Juries, Gender, and Assault Weapons1
Version of Record online: 9 APR 2009
© 2009 Copyright the Authors. Journal compilation © 2009 Wiley Periodicals, Inc.
Journal of Applied Social Psychology
Volume 39, Issue 4, pages 945–972, April 2009
How to Cite
Meyer, G. E., Baños, A. S., Gerondale, T., Kiriazes, C., Lakin, C. M. and Rinker, A. C. (2009), Juries, Gender, and Assault Weapons. Journal of Applied Social Psychology, 39: 945–972. doi: 10.1111/j.1559-1816.2009.00467.x
- Issue online: 9 APR 2009
- Version of Record online: 9 APR 2009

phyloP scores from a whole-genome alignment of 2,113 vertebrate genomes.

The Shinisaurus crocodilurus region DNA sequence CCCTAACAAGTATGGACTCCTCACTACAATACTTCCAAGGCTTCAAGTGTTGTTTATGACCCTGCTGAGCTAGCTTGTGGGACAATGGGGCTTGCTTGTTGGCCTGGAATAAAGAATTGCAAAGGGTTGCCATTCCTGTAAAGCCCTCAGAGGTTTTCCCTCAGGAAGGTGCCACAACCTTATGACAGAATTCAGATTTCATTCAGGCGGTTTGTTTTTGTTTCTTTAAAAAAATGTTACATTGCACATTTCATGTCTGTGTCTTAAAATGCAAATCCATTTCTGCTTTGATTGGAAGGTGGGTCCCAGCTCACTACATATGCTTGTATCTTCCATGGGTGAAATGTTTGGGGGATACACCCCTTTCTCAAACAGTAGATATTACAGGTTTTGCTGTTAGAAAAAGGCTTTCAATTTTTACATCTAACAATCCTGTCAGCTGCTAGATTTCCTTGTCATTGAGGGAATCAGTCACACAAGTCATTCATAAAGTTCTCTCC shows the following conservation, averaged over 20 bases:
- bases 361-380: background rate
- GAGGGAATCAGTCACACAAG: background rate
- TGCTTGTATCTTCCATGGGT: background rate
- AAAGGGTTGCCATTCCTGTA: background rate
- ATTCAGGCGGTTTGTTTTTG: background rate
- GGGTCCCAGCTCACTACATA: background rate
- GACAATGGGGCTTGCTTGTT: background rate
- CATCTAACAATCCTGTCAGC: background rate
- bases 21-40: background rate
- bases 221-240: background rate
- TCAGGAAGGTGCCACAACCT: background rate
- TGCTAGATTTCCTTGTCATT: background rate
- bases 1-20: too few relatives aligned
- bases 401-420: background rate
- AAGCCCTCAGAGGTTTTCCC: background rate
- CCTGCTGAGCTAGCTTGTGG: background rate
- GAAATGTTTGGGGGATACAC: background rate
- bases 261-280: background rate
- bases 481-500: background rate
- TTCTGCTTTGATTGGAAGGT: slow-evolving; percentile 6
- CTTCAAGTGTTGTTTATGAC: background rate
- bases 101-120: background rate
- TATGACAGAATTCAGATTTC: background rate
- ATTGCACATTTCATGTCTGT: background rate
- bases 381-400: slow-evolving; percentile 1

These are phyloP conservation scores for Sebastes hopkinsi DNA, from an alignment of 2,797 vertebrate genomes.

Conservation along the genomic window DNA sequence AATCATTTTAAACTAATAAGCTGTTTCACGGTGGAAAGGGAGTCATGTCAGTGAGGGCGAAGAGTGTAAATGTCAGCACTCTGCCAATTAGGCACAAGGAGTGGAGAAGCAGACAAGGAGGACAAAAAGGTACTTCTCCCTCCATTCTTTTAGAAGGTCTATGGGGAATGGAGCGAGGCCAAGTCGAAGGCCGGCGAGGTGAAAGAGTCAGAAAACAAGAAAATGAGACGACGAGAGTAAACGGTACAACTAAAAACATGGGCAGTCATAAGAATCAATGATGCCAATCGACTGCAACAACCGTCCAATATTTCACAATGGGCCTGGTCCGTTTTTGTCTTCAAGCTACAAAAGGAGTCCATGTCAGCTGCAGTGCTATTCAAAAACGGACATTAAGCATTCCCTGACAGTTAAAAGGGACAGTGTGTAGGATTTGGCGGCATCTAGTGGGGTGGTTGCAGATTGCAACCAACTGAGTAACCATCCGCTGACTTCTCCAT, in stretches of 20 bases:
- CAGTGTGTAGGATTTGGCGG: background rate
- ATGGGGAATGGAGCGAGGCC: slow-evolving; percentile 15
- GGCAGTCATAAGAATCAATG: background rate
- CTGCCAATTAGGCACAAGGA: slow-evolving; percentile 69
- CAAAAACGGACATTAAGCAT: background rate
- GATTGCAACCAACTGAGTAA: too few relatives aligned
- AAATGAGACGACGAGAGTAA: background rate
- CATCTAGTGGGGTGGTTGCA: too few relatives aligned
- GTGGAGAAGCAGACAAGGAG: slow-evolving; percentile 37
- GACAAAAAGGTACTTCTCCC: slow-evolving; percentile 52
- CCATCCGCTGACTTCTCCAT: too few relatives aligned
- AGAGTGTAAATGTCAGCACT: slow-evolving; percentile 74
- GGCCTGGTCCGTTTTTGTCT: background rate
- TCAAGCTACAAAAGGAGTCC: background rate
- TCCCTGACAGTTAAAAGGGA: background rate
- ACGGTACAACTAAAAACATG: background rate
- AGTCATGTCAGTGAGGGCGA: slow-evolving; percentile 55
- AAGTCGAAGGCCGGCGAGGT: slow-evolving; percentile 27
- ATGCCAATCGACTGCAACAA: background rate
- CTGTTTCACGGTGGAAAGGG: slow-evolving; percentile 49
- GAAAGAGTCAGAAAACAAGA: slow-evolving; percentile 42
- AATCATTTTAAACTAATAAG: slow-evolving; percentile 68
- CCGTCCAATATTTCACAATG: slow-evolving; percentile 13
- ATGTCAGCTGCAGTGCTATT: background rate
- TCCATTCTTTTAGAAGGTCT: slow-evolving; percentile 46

Firearms appearance can have psychological import in legal proceedings by keying aggressive ideations, impacting sentencing and gender-based attributions. We presented mock jurors with a homeowner's defensive gun use. Reasonable arguments were for shooting or not in the scenario by the defendant. The firearm varied in type. Assault rifle use led to harsher legal outcomes than did other firearms. A female defendant was at more risk than a male. In the last experiment, a police shooting scenario was tested. In that case, the male officer was at more risk than the female officer when wielding the assault rifle. Weapons and gender interactions were, for the most part, congruent with social cognitive theories of attribution and weapons priming of aggressive ideation.